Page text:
A document like this helps you navigate between the detailed process of creating scenes and chapters and the macro process needed to see the big picture.
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Let characters develop in fascinating ways
When you've done all of the above, it's time to think about it.how your character(s) will develop.
When starting to write a novel, identify the main goals of each main character.
Start thinking about how this combined with personality traits can lead to your development.
A shy student who aspires to become a leading scholar, for example, may find a professor with whom he forms an unusual and enduring friendship. Obstacles to the character achieving his goals can be study problems or false accusations of plagiarism.
You can create detailed character ideas just by following the instructions atCharacter section in the Now Novel story panel.
Whatever your story idea, make sure your characters develop in interesting ways. Show how your desires (or fears) influence your decisions. Show the consequences that lead from there.
Make each of the "5 W" changes
In both novel writing and journalisma "story" consists ofo "5 w" - "who", "what", "why", "where" and "when". Who are the important characters in your story? What situation are you in and why? Where and when does the story take place?
A great story doesn't just contain satisfying answers to these five questions. It also shows some development in each of these areas.
For example, your main character might be an aspiring police officer who lives in a rural community. She considers giving up her career because small town life is smothering her. Suddenly, a local triple homicide draws them into the scariest (and thrilling) elements of police work.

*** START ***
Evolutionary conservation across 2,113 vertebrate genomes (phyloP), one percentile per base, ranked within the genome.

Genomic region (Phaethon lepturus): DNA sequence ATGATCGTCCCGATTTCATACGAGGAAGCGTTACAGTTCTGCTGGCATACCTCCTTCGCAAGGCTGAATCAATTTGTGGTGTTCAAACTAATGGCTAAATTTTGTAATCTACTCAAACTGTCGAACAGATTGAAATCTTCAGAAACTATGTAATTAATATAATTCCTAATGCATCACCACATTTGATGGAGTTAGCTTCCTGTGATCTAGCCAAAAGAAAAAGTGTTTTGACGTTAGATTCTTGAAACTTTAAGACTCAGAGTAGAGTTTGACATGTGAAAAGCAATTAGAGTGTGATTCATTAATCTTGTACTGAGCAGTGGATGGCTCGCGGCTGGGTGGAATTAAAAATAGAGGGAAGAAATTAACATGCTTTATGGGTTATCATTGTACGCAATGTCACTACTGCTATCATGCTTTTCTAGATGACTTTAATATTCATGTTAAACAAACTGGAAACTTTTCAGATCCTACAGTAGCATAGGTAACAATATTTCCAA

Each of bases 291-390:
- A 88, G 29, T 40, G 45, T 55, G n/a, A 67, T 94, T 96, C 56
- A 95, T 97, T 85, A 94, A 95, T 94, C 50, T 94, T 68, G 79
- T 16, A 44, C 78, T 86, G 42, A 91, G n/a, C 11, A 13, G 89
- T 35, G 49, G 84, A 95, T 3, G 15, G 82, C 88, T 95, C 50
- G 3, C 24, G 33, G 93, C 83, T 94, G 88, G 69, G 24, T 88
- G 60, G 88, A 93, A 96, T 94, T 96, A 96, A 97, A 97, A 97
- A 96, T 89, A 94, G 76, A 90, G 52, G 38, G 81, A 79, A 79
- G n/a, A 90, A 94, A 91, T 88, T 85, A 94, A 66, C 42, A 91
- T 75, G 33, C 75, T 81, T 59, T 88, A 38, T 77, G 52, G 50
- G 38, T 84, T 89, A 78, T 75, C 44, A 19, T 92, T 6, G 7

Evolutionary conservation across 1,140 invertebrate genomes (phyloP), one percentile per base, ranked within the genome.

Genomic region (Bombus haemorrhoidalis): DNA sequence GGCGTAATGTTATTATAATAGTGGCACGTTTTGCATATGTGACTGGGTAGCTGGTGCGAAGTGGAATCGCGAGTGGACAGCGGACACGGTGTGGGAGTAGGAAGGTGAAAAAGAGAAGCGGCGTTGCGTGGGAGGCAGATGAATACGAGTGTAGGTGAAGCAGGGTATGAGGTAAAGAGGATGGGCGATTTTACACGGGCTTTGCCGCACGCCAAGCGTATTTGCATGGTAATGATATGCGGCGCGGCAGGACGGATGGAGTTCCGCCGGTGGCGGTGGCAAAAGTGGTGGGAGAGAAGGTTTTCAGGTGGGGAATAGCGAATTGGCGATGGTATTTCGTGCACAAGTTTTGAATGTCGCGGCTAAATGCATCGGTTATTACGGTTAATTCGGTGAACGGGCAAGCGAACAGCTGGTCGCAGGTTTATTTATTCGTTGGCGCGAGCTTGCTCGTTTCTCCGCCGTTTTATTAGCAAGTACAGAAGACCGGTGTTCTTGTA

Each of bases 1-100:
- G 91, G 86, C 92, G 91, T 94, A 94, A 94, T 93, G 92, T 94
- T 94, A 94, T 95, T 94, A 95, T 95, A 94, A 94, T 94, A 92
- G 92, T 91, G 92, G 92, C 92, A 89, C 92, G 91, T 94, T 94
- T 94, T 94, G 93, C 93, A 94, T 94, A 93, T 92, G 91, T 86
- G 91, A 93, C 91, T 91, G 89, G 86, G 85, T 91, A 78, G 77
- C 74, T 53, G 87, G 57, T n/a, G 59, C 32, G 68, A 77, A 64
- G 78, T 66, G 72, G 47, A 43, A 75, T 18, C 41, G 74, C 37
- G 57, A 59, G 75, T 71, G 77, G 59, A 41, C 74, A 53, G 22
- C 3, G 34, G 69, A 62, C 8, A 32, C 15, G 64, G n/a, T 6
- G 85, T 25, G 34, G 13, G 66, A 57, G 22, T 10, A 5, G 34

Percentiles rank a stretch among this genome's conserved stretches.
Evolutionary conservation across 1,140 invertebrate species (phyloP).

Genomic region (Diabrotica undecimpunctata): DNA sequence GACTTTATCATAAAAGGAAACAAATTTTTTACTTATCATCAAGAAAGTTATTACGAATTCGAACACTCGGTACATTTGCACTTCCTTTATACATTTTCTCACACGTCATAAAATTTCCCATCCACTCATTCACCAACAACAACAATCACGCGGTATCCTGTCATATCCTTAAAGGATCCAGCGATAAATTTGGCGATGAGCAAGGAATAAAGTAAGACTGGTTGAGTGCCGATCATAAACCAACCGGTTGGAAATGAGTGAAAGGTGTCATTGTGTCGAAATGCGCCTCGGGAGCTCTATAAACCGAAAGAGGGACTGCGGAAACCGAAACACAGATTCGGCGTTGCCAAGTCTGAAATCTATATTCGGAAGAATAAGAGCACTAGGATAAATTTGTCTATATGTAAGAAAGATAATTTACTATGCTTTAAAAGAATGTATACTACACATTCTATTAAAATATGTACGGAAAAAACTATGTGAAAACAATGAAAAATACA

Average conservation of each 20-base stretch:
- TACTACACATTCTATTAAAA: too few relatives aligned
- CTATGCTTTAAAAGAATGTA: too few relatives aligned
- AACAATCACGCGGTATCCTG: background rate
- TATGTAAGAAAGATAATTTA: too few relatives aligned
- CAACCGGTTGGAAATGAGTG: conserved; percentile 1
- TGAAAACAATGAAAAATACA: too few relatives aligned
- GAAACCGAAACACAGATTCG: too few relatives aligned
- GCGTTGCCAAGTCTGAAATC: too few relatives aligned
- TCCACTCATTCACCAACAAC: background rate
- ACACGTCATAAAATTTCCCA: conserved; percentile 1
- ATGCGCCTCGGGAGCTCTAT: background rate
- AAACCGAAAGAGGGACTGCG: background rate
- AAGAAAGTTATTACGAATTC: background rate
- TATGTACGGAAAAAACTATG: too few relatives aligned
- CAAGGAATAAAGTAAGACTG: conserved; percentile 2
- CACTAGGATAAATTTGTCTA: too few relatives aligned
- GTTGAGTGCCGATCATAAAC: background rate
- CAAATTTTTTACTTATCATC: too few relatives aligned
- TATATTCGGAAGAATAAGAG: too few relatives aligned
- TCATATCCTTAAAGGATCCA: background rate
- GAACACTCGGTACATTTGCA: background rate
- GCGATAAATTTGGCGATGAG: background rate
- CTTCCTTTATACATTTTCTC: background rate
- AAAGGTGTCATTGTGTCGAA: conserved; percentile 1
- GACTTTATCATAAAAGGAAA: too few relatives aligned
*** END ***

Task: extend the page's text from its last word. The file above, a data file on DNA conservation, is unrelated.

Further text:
The "who" can change:Perhaps this makes the intern more difficult and competent at his job.
The “what” (your goal) can change:She realizes that her calling is to serve her community, and this may be due to the new and meaningful interactions and relationships she forms throughout her police work.
She might as well go to the big city after all (a change of "where"), smarter and more experienced.
If you make each of these plot twist elements compelling, you will take the reader on a journey and develop your story.
One way to ensure that this development takes place is to storyboard your book:
Sketch scenes to create a storyboard
Whether you use flashcards, software or cloud-basedStory planner for writers, a storyboard is a useful tool for developing your story.
Try to summarize the main events of each scene in just two lines, which of your characters will be in it and what the point of the scene is.
You can do all this in the Scene Builder tool in the Now Novel panel and import it to display alongside your working document with our free Google Docs plugin.
While planning your romance andPlan your story development, you can rearrange the scenes according to your story until you get a sequence of scenes that makes sense to you.
Sometimes you will find that the order of two or more scenes must be reversed. In other cases, you may find that an opening scene is better left at the end of the story because of its content or mood. This process will help your story flow and develop smoothly.